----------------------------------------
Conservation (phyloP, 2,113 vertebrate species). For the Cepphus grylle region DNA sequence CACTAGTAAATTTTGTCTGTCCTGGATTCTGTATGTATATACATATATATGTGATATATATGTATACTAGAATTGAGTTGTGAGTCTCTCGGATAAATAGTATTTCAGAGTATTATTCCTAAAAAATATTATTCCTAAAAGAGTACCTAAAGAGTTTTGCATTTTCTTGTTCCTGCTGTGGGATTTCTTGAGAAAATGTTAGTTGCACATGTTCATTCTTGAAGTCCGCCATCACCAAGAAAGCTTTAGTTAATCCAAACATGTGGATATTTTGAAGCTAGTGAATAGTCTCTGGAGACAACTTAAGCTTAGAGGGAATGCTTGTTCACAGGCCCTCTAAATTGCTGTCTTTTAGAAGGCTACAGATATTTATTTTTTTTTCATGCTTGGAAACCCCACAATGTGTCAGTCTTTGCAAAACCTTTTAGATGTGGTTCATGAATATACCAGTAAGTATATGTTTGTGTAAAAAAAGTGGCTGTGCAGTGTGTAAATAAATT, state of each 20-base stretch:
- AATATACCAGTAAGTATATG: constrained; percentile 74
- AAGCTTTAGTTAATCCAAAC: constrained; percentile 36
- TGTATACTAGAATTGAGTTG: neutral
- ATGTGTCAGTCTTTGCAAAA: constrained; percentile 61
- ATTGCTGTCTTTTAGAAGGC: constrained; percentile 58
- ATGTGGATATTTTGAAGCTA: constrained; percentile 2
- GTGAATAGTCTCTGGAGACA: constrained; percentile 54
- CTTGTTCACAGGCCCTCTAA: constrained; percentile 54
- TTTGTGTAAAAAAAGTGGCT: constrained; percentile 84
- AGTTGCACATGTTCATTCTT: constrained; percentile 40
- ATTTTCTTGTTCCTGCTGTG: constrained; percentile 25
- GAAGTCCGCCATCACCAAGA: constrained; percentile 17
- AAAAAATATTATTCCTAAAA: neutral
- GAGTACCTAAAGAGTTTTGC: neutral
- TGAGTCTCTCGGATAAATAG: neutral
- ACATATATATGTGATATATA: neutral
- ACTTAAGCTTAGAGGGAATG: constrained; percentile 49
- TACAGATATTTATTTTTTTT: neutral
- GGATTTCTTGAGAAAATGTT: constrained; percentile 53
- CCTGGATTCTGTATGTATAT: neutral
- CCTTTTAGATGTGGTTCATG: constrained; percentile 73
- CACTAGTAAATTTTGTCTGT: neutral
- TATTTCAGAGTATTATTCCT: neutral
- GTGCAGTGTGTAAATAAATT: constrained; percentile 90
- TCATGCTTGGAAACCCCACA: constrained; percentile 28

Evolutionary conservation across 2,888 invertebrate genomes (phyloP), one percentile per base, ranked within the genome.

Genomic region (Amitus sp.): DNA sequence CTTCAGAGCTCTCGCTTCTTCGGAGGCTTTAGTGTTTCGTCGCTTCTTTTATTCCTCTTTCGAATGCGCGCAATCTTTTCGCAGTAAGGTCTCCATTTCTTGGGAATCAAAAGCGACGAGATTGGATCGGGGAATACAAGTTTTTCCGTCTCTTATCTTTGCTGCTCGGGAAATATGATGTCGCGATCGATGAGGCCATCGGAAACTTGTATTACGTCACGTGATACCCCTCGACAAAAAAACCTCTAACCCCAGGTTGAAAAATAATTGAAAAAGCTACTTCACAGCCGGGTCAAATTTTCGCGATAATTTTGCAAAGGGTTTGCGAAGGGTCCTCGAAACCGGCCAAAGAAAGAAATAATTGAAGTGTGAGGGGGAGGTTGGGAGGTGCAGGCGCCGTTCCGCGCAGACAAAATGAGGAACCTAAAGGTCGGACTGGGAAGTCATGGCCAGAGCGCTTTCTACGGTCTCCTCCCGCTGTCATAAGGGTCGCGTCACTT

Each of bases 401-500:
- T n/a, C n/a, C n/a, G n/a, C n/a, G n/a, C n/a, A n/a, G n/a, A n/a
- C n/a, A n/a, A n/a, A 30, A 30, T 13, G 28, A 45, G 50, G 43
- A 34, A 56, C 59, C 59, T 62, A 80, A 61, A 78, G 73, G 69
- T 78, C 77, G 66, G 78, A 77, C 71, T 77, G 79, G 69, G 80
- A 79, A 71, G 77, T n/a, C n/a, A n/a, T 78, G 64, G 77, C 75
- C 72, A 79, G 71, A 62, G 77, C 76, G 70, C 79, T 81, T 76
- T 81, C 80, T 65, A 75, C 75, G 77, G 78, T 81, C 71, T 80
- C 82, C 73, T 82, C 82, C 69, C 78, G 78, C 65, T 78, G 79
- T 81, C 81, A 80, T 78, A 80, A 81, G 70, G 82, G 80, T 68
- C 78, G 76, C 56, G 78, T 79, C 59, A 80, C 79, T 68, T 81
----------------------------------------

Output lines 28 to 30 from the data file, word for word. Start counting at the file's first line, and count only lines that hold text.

Genomic region (Amitus sp.): DNA sequence CTTCAGAGCTCTCGCTTCTTCGGAGGCTTTAGTGTTTCGTCGCTTCTTTTATTCCTCTTTCGAATGCGCGCAATCTTTTCGCAGTAAGGTCTCCATTTCTTGGGAATCAAAAGCGACGAGATTGGATCGGGGAATACAAGTTTTTCCGTCTCTTATCTTTGCTGCTCGGGAAATATGATGTCGCGATCGATGAGGCCATCGGAAACTTGTATTACGTCACGTGATACCCCTCGACAAAAAAACCTCTAACCCCAGGTTGAAAAATAATTGAAAAAGCTACTTCACAGCCGGGTCAAATTTTCGCGATAATTTTGCAAAGGGTTTGCGAAGGGTCCTCGAAACCGGCCAAAGAAAGAAATAATTGAAGTGTGAGGGGGAGGTTGGGAGGTGCAGGCGCCGTTCCGCGCAGACAAAATGAGGAACCTAAAGGTCGGACTGGGAAGTCATGGCCAGAGCGCTTTCTACGGTCTCCTCCCGCTGTCATAAGGGTCGCGTCACTT

Each of bases 401-500:
- T n/a, C n/a, C n/a, G n/a, C n/a, G n/a, C n/a, A n/a, G n/a, A n/a